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Govt offers carve out from new high value property tax

The Government has confirmed the introduction of stamp duty and annual levy exemptions for owners of high value properties purchased through corporate structures if the property is used for legitimate business purposes.

Treasury 480

Consultation on the introduction of an annual levy for £2m-plus properties bought through a corporate firm began following the March Budget. The Government has today confirmed the introduction of the Annual Residential Property Tax for corporate vehicles will continue as proposed but with carve-outs for properties used for genuine business purposes, affecting developers, traders and investors holding buy-to-let properties

A £15,000 annual will apply to properties in the £2m to £5m band, £35,000 for properties between £5m and £10m, £70,000 for between £10m and £20m and £140,000 for greater than £20m.

The amounts payable come into effect from next April. For next year only the amounts will be payable by 31 October as opposed to the end of the financial year.

The March Budget introduced a blanket 15 per cent stamp duty tax rate for residential properties purchased through a corporate structure. As with the annual levy, the Government says exemptions will apply to properties purchased for genuine business purposes.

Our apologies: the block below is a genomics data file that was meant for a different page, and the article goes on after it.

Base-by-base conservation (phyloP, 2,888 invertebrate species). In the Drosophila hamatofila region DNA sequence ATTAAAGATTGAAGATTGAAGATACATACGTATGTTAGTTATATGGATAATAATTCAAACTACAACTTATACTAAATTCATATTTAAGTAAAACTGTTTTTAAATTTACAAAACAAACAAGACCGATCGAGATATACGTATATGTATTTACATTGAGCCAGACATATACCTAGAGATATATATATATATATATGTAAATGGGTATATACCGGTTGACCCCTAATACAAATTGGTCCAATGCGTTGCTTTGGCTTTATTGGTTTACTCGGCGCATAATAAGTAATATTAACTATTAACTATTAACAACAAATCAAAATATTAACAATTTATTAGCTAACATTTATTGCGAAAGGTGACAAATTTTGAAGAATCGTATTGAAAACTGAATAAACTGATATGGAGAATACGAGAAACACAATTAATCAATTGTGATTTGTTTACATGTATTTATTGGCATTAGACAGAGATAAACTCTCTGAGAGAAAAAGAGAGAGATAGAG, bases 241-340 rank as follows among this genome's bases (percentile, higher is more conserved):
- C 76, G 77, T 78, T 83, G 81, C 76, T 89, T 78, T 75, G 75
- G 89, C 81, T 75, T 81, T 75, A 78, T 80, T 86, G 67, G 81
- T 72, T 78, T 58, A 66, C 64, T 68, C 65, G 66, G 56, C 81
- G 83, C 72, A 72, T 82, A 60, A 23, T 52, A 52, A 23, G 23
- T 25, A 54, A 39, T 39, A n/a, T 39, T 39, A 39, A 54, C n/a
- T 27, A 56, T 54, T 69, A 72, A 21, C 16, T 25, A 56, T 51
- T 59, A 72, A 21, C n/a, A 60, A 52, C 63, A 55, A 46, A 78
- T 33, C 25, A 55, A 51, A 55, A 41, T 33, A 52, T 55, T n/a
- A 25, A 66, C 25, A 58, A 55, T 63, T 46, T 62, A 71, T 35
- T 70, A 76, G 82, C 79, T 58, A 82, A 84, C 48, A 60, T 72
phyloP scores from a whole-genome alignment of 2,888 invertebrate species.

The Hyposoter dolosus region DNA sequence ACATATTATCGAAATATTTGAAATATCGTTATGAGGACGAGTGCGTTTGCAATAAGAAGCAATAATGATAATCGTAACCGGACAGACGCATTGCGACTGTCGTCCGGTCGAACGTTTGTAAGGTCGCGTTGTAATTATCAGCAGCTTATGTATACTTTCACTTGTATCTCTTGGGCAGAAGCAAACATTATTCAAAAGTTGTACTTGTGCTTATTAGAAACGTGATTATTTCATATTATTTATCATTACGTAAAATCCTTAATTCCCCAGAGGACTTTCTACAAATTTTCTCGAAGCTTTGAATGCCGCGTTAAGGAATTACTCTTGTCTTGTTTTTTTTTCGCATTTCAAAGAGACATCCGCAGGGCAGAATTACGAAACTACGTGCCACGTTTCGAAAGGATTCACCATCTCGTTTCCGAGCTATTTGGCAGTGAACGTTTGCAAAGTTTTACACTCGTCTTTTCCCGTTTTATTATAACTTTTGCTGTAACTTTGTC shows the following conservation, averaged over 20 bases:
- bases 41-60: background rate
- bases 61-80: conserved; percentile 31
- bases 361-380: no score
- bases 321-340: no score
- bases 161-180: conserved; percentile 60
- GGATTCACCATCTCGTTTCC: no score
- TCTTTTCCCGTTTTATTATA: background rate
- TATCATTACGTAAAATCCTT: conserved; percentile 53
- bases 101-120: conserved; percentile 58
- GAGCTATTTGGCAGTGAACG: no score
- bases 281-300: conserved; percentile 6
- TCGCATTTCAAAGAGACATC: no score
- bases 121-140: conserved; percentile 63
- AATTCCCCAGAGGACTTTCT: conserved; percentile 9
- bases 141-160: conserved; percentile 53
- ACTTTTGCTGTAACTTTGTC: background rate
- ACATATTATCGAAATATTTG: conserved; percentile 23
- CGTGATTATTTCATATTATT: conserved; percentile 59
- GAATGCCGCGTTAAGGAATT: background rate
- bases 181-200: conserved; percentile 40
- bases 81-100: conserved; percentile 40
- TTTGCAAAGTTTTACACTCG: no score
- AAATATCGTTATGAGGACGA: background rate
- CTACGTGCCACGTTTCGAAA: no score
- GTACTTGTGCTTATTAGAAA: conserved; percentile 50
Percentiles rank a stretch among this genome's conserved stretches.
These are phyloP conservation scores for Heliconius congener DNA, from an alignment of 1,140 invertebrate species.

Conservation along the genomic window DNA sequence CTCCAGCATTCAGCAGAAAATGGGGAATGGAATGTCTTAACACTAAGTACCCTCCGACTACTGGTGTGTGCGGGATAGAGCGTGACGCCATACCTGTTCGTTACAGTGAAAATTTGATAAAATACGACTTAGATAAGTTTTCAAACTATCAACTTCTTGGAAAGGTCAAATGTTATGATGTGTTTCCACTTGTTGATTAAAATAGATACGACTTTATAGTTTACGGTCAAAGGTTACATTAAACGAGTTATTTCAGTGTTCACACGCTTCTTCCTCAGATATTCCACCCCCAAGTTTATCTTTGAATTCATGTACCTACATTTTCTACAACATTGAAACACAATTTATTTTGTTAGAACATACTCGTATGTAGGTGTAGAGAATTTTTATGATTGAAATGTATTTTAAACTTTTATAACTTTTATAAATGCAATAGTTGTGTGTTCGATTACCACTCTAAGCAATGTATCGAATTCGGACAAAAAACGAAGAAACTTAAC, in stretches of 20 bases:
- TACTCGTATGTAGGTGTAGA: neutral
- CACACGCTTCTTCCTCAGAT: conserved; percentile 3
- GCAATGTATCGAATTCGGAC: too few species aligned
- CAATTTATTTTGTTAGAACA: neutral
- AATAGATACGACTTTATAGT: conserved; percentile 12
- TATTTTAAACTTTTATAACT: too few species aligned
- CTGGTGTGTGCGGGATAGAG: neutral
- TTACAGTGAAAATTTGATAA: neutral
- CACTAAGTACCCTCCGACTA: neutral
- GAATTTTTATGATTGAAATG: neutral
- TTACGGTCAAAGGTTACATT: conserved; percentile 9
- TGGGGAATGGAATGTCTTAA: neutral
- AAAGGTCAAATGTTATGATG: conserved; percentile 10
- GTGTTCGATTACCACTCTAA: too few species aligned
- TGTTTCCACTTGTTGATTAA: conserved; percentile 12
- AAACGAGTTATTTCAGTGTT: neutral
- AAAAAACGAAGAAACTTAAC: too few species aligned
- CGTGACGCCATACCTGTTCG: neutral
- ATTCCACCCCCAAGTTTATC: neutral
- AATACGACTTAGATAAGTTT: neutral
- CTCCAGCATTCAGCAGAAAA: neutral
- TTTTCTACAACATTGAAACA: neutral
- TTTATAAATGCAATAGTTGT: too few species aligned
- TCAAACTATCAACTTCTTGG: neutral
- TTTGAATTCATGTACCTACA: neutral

Exempted parties will instead be subject to the standard residential stamp duty rate of 7 per cent.

A company will have to prove the property has been used for genuinely commercial purposes within three years or become subject to a claw-back regulation which requires full payment on the rate.

London Central Portfolio chief executive Naomi Heaton says; “With no ‘new’ property taxes announced during the Autumn Statement and the carve outs from the Finance Bill, the Government have clearly recognised that their previous blanket legislation not only  failed to register any increased taxes, but failed to recognise the knock-on effect for the UK economy.

“They should be applauded for this considered decision and the recognition of the genuinely commercial contribution of residential investment and the private rented sector. Hopefully, they have learned from their mistakes, and will not apply any more knee-jerk or ill thought-out measures, which may be populist but not prudent, without prior consultation and thorough research.”

British Property Federation chief executive Liz Peace says: “Foreign buyers of luxury residential property for their own enjoyment were always the intended target of the stamp duty changes; it was never designed to deliberately clobber commercial investment in UK housing.

“The devil will be in the detail, but it appears ministers have listened and sensibly decided to make technical changes that ensure the scope of the measure is not wider than it needs to be.

“It is, however, unfortunate the confusion has led to an investment hiatus due to the uncertainty. Because of the legislative procedure businesses looking to invest today will have to wait until next summer, or pay the additional 8 per cent.”

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